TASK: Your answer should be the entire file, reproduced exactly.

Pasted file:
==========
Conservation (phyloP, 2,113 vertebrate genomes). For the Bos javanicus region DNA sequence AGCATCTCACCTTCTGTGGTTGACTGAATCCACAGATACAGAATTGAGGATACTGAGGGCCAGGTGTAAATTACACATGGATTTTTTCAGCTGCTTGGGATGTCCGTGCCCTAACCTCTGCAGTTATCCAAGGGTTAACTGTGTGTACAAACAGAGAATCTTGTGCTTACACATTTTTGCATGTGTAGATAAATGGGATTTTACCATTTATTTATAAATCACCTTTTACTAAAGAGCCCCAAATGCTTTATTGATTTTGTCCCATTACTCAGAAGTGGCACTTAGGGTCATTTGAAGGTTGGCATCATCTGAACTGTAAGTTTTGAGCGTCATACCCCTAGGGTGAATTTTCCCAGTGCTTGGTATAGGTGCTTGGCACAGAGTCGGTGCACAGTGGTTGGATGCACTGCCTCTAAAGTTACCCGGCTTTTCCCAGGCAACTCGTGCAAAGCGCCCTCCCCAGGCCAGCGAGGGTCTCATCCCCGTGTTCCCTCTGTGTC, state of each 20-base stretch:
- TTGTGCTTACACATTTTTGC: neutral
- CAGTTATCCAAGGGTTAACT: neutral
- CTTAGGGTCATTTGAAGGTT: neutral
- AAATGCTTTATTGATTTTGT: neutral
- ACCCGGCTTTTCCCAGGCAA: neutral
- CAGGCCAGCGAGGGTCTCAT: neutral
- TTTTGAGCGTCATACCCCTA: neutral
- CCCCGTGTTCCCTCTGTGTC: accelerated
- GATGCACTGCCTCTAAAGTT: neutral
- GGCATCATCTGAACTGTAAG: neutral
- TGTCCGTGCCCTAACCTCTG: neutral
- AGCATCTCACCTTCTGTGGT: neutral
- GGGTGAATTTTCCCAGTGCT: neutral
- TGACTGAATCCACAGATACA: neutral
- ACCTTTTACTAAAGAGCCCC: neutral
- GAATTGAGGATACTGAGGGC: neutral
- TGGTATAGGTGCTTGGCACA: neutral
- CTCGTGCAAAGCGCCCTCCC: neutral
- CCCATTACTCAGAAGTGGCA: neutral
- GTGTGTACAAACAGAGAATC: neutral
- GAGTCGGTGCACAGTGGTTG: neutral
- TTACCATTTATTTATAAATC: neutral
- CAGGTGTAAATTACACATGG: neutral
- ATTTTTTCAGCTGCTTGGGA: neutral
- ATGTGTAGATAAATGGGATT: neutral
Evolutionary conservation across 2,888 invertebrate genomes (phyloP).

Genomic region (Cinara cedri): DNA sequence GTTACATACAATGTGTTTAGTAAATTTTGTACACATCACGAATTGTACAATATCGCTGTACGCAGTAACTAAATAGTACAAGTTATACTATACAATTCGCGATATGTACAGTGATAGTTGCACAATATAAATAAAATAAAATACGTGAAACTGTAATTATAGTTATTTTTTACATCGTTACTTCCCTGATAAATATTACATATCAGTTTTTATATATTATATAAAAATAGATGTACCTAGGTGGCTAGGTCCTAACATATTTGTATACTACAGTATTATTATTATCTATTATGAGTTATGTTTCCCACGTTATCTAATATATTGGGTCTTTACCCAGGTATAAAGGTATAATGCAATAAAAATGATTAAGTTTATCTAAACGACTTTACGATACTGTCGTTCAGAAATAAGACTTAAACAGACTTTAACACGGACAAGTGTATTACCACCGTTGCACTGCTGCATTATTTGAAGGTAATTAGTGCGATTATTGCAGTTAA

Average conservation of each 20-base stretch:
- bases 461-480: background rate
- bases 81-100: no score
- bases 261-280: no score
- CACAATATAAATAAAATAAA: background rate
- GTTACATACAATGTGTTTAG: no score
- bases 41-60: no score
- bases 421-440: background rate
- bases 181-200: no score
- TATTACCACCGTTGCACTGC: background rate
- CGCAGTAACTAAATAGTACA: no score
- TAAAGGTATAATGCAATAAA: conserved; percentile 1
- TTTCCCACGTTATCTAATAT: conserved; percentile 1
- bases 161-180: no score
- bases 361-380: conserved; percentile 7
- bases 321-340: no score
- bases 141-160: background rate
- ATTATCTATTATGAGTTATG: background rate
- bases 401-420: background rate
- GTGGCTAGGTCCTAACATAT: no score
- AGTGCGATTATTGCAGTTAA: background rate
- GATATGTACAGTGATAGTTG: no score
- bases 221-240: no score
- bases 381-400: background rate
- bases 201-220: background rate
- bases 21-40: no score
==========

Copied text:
Conservation (phyloP, 2,113 vertebrate genomes). For the Bos javanicus region DNA sequence AGCATCTCACCTTCTGTGGTTGACTGAATCCACAGATACAGAATTGAGGATACTGAGGGCCAGGTGTAAATTACACATGGATTTTTTCAGCTGCTTGGGATGTCCGTGCCCTAACCTCTGCAGTTATCCAAGGGTTAACTGTGTGTACAAACAGAGAATCTTGTGCTTACACATTTTTGCATGTGTAGATAAATGGGATTTTACCATTTATTTATAAATCACCTTTTACTAAAGAGCCCCAAATGCTTTATTGATTTTGTCCCATTACTCAGAAGTGGCACTTAGGGTCATTTGAAGGTTGGCATCATCTGAACTGTAAGTTTTGAGCGTCATACCCCTAGGGTGAATTTTCCCAGTGCTTGGTATAGGTGCTTGGCACAGAGTCGGTGCACAGTGGTTGGATGCACTGCCTCTAAAGTTACCCGGCTTTTCCCAGGCAACTCGTGCAAAGCGCCCTCCCCAGGCCAGCGAGGGTCTCATCCCCGTGTTCCCTCTGTGTC, state of each 20-base stretch:
- TTGTGCTTACACATTTTTGC: neutral
- CAGTTATCCAAGGGTTAACT: neutral
- CTTAGGGTCATTTGAAGGTT: neutral
- AAATGCTTTATTGATTTTGT: neutral
- ACCCGGCTTTTCCCAGGCAA: neutral
- CAGGCCAGCGAGGGTCTCAT: neutral
- TTTTGAGCGTCATACCCCTA: neutral
- CCCCGTGTTCCCTCTGTGTC: accelerated
- GATGCACTGCCTCTAAAGTT: neutral
- GGCATCATCTGAACTGTAAG: neutral
- TGTCCGTGCCCTAACCTCTG: neutral
- AGCATCTCACCTTCTGTGGT: neutral
- GGGTGAATTTTCCCAGTGCT: neutral
- TGACTGAATCCACAGATACA: neutral
- ACCTTTTACTAAAGAGCCCC: neutral
- GAATTGAGGATACTGAGGGC: neutral
- TGGTATAGGTGCTTGGCACA: neutral
- CTCGTGCAAAGCGCCCTCCC: neutral
- CCCATTACTCAGAAGTGGCA: neutral
- GTGTGTACAAACAGAGAATC: neutral
- GAGTCGGTGCACAGTGGTTG: neutral
- TTACCATTTATTTATAAATC: neutral
- CAGGTGTAAATTACACATGG: neutral
- ATTTTTTCAGCTGCTTGGGA: neutral
- ATGTGTAGATAAATGGGATT: neutral
Evolutionary conservation across 2,888 invertebrate genomes (phyloP).

Genomic region (Cinara cedri): DNA sequence GTTACATACAATGTGTTTAGTAAATTTTGTACACATCACGAATTGTACAATATCGCTGTACGCAGTAACTAAATAGTACAAGTTATACTATACAATTCGCGATATGTACAGTGATAGTTGCACAATATAAATAAAATAAAATACGTGAAACTGTAATTATAGTTATTTTTTACATCGTTACTTCCCTGATAAATATTACATATCAGTTTTTATATATTATATAAAAATAGATGTACCTAGGTGGCTAGGTCCTAACATATTTGTATACTACAGTATTATTATTATCTATTATGAGTTATGTTTCCCACGTTATCTAATATATTGGGTCTTTACCCAGGTATAAAGGTATAATGCAATAAAAATGATTAAGTTTATCTAAACGACTTTACGATACTGTCGTTCAGAAATAAGACTTAAACAGACTTTAACACGGACAAGTGTATTACCACCGTTGCACTGCTGCATTATTTGAAGGTAATTAGTGCGATTATTGCAGTTAA

Average conservation of each 20-base stretch:
- bases 461-480: background rate
- bases 81-100: no score
- bases 261-280: no score
- CACAATATAAATAAAATAAA: background rate
- GTTACATACAATGTGTTTAG: no score
- bases 41-60: no score
- bases 421-440: background rate
- bases 181-200: no score
- TATTACCACCGTTGCACTGC: background rate
- CGCAGTAACTAAATAGTACA: no score
- TAAAGGTATAATGCAATAAA: conserved; percentile 1
- TTTCCCACGTTATCTAATAT: conserved; percentile 1
- bases 161-180: no score
- bases 361-380: conserved; percentile 7
- bases 321-340: no score
- bases 141-160: background rate
- ATTATCTATTATGAGTTATG: background rate
- bases 401-420: background rate
- GTGGCTAGGTCCTAACATAT: no score
- AGTGCGATTATTGCAGTTAA: background rate
- GATATGTACAGTGATAGTTG: no score
- bases 221-240: no score
- bases 381-400: background rate
- bases 201-220: background rate
- bases 21-40: no score